Tom Waits 416 After five silent years, Variations was the victorious return of Waits' rawboned, bluesy art rock. Using found instruments for rhythm and Smokey Hormel's angular guitar for color, Waits careers from carnival barker to croaky balladeer. The highlight: the sad but sweet "Hold On." Mule Variations
Van Halen 415 Van Halen's debut gave the world a new guitar hero (Eddie Van Halen) and charismatic frontman (David Lee Roth). Tunes such as "Runnin' With the Devil" and "Ain't Talkin' 'Bout Love" put the swagger back in hard rock, and Van Halen's jaw-dropping technique, particularly on "Eruption," raised the bar for rock guitar. Van Halen
James Brown 414 This single-cd distillation of the four-disc Star Time is the Brown compilation to own. You won't get more bang for your buck on any CD than these twenty high-energy soul and funk workouts; sixteen were R&B chart-toppers. Brown remains the most sampled artist in history; this album will show you why. Greatest Hits
Go-Go's 413 The most popular girl group of the New Wave surfed to the top of the charts with this hook-y debut. Everyone knows "We Got the Beat" and "Our Lips Our Sealed," exuberant songs that livened up the Top Forty, but the entire album welds punkish spirit to party-minded pop. Beauty and the Beast
Massive Attack 412 Tricky had split, and three years had passed since Massive Attack's last proper album, but Mezzanine returned the Bristol, England, collective to prominence. Cocteau Twins' Elizabeth Fraser was the designated chanteuse, and her icy voice stands out against the earthy backdrops of songs such as "Teardrops." Mezzanine
Minutemen 411 "Our band could be your life," sing the Minutemen on "History Lesson — Part 2" and never did a lyric better articulate punk's Everyman aesthetic. Guitarist D. Boon and bassist Mike Watt push each other to fast, funny and agitated heights. Sadly, Boon would die a year later in a van accident. Double Nickels on the Dime
Wire 410 This first-generation U.K. punk band made sparse tunes that erupted in combustible snippets on its twenty-one-track debut album. America never got it, but Pink Flag — as revolutionary discs tend to do — influenced some important bands, including the Minutemen, Sonic Youth, Elastica and R.E.M. Pink Flag
Eric Clapton 409 Clapton emerged from heroin addiction with a mellower but still substantive musical outlook. Boulevard recast him as a survivor who had traded guitar histrionics for self-preservation. Songs such as "Motherless Children" flash his old chops, but here his fire is fueling, not consuming, him. 461 Ocean Boulevard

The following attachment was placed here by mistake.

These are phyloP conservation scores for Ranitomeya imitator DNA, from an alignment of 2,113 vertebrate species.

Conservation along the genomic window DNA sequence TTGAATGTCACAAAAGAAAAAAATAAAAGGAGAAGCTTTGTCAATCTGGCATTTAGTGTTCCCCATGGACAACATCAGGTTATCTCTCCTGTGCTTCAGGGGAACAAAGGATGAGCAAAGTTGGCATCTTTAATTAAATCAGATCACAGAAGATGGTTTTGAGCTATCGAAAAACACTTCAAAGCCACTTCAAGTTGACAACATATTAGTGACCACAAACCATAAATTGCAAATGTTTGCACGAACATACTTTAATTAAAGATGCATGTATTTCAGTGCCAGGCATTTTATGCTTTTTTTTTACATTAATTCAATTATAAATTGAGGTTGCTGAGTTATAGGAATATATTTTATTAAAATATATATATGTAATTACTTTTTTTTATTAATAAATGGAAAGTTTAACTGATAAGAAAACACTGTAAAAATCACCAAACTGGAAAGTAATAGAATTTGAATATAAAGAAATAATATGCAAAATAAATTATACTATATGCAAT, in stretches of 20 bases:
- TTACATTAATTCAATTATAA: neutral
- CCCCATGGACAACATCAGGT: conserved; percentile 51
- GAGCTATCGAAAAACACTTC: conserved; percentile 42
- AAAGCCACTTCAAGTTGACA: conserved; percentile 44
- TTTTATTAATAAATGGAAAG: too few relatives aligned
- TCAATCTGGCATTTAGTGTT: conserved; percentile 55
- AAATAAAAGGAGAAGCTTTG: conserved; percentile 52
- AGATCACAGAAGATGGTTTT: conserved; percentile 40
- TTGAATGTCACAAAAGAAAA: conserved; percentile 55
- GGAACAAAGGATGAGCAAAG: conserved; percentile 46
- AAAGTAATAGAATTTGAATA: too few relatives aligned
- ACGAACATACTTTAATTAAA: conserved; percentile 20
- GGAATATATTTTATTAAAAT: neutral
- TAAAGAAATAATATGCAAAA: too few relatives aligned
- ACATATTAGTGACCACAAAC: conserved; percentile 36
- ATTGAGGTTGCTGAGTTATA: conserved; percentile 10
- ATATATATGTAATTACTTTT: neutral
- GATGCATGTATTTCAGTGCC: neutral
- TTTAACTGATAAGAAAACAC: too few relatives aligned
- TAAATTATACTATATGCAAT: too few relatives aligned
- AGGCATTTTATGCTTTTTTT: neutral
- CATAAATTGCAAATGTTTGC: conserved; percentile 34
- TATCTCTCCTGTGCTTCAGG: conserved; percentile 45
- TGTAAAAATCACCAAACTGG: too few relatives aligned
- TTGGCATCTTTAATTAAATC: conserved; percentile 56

Bob Dylan 408 The first of Dylan's two late-career triumphs. Producer Daniel Lanois' dark, atmospheric settings envelops Dylan in a sonic fog appropriate to the isolation and distance he sings of in a ravaged, weary voice. The songs — especially "Love Sick" and "Not Dark Yet" — are ghostly but forceful. Time Out of Mind
The Doors 407 Though it lacks a song as captivating as "Light My Fire," the Doors' second album is nearly as strong as their debut, The Doors, released earlier the same year. A mood of alienation, evident on "Strange Days" and "People Are Strange," carries through to the lengthy closer, "When the Music's Over." Strange Days
Sinead O'Connor 406 O'Connor's second LP is most remembered for her dramatic reading of Prince's "Nothing Compares 2 U." But I Do Not Want delivers true originality and range, from the maternal warmth of "Three Babies" to the fiddle and beatbox of "I Am Stretched on Your Grave." I Do Not Want What I Haven't Got
PJ Harvey 405 Like Patti Smith, she wanted to be Bob Dylan. Unlike Patti Smith, she played guitar very, very loud. Polly Jean Harvey's second album, recorded with Steve Albini, is charged with aggressive eroticism and rock fury. It careens from blues to goth to grunge, often in the space of a single song. Rid of Me
The Clash 404 The Clash's ballooning ambition peaked with Sandinista!, a three-album set named after the Nicaraguan revolutionary movement. Joe Strummer and Mick Jones reached beyond punk and reggae into dub, R&B, calypso, gospel and whatever else — say, a kids' chorus on "Career Opportunities" — crossed their minds. Sandinista!
Big Star 403 Like the Velvet Underground, Big Star's influence far outstripped their sales. On this lean, guitar-driven album they come up with a new, upside-down pop sound, filtering their love of the Beatles through their Memphis-soul roots. Towering achievement: the blissful, sad "September Gurls." Radio City
Dr. John 402 After a series of eerie, voodoo-stoked records, pianist Mac Rebennack — a.k.a. Dr. John — returned to his New Orleans roots with spirited covers of classics such as "Iko Iko" and "Junko Partner." With his rolling piano figures and gritty vocals, Dr. John rekindled interest in the New Orleans sound. Dr. John's Gumbo
Lynyrd Skynyrd 401 From the git-go, these mainstays of Southern rock played hard, lived hard and shot from the hip (with three guitars!). Discovered and produced by Al Kooper, Lynyrd Skynyrd offered taut rockers including "Poison Whiskey" and the ultimate anthem, "Freebird." (Pronounced Leh-Nerd Skin-Nerd)
March 2012